What is Pediatric Speech Therapy?
Pediatric speech therapy is applied when a child who is under 18 years-old needs help with pronouncing letters or words, or faces difficulty in speaking. Several of these children have disabilities. Hence, it is important that the speech-language pathologist has some relevant work experience with physically and mentally disabled children. However, several other children who participate in pediatric speech therapy are academically average and they face difficulty in communicating for some other reasons. Read on to know more about pediatric speech therapy.
Pediatric Speech Therapy – The Initial Step
The initial step in this speech therapy is to determine what types of speech problems does the affected child has. A few children may have a stammer or stutter, while the others may have problem in pronouncing certain letters or entire words. This type of speech therapy is highly beneficial for those children who have a trouble hearing. This is because of the fact that these children have problem in understanding what sounds each letter actually makes. A child is tested by practising rhyming, writing certain words or repeating sounds or words.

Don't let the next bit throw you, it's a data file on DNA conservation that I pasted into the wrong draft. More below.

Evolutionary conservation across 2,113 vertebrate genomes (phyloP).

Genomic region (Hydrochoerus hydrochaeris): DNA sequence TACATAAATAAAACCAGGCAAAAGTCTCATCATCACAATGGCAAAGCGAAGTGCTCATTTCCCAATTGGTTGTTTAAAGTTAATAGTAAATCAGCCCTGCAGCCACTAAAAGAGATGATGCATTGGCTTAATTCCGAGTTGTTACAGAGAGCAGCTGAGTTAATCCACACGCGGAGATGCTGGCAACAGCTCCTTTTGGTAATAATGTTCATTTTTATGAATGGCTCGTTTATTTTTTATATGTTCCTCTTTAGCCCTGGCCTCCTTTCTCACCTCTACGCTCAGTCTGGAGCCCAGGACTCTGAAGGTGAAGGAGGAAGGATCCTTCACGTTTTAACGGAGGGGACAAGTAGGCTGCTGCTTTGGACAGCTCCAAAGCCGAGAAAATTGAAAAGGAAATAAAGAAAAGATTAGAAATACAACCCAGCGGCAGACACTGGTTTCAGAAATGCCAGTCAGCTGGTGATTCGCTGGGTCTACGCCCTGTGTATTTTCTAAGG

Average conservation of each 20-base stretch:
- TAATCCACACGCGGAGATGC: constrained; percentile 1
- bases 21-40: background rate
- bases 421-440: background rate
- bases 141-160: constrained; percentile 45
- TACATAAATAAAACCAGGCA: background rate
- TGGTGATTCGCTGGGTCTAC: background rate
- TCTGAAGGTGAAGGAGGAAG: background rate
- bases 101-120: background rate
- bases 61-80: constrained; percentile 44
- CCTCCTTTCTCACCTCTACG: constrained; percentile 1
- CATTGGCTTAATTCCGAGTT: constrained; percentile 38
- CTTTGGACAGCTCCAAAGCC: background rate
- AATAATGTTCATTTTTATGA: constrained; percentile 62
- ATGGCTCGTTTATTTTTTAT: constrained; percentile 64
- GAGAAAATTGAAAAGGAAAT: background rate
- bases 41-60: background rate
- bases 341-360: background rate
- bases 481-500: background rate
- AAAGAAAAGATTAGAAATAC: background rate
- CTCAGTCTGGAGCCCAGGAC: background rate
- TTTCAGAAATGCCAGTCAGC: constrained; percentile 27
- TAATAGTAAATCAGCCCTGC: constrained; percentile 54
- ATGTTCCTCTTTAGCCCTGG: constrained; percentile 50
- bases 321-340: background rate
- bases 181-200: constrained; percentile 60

Basics of Pediatric Speech Therapy
Once the speech problem is identified and it’s determined that the affected child will benefit from speech therapy, the speech-language therapist will next schedule appointments. This appointments are based on the severity of the speech disorder and the speech disorder itself. These speech improvement sessions can be conducted in a designated office, at the child’s home, after school or specific days at school. These sessions can last from one hour to two hours. The time duration depends on the condition and age of the child.
During the pediatric speech therapy, children can be asked various things such as:
- Answer questions about a story told or read by the speech therapist
- Use different alliteration or rhyming techniques
- Repeat different words or phrases
- Reading aloud